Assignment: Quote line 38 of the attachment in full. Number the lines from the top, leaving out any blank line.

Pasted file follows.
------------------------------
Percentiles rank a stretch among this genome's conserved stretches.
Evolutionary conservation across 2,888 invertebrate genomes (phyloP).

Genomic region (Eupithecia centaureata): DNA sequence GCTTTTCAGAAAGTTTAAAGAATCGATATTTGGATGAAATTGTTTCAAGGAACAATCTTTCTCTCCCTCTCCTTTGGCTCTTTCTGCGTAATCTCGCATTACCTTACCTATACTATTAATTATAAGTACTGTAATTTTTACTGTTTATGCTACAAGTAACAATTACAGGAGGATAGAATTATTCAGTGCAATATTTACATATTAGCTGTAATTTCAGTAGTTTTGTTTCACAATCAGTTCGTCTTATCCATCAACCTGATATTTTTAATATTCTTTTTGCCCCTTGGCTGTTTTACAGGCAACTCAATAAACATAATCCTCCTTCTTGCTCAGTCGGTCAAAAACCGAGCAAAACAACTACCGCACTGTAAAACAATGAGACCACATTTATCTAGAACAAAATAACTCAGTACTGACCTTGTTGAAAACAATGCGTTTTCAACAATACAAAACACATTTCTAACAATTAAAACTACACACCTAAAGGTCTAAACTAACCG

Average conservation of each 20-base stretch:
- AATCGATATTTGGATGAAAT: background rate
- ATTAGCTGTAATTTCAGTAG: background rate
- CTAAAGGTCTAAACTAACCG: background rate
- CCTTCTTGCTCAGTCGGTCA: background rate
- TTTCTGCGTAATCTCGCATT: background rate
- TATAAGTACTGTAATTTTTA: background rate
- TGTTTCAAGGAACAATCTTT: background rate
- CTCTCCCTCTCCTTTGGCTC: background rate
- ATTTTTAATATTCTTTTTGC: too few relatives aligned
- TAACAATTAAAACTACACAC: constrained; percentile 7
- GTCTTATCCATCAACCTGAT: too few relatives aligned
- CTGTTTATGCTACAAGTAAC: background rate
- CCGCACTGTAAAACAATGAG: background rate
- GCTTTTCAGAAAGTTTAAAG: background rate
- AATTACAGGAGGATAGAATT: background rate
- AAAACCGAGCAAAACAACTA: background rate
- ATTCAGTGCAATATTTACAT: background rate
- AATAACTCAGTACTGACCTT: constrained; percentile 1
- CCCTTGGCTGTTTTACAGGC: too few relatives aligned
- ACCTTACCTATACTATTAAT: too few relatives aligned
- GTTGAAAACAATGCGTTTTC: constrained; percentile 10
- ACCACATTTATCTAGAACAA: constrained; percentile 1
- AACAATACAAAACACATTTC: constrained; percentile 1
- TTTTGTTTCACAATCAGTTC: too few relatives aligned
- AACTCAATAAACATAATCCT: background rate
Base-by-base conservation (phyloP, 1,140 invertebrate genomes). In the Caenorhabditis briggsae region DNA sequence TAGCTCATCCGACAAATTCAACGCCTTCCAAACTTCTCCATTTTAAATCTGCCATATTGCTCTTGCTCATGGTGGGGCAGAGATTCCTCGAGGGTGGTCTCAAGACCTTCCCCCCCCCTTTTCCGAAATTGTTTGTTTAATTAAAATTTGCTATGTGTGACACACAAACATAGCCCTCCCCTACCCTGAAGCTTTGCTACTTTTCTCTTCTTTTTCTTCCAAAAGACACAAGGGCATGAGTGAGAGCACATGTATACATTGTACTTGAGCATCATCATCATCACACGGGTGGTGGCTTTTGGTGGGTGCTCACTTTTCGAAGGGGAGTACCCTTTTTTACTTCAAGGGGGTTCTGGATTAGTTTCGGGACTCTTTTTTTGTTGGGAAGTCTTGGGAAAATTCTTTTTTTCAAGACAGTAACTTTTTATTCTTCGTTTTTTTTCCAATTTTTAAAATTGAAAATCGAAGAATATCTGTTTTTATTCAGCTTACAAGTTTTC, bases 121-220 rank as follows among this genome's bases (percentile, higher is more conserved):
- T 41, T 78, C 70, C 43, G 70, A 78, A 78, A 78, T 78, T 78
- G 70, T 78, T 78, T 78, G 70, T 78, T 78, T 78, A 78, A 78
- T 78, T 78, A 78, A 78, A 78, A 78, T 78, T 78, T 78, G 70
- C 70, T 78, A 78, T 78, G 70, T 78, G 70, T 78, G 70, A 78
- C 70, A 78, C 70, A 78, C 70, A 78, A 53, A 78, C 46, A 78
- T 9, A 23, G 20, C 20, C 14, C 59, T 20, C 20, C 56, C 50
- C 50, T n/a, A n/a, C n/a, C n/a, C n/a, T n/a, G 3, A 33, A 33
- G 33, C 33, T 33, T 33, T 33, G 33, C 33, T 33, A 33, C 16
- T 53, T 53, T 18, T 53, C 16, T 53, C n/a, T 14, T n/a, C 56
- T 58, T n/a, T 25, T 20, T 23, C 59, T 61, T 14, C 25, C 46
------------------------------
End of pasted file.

- G 33, C 33, T 33, T 33, T 33, G 33, C 33, T 33, A 33, C 16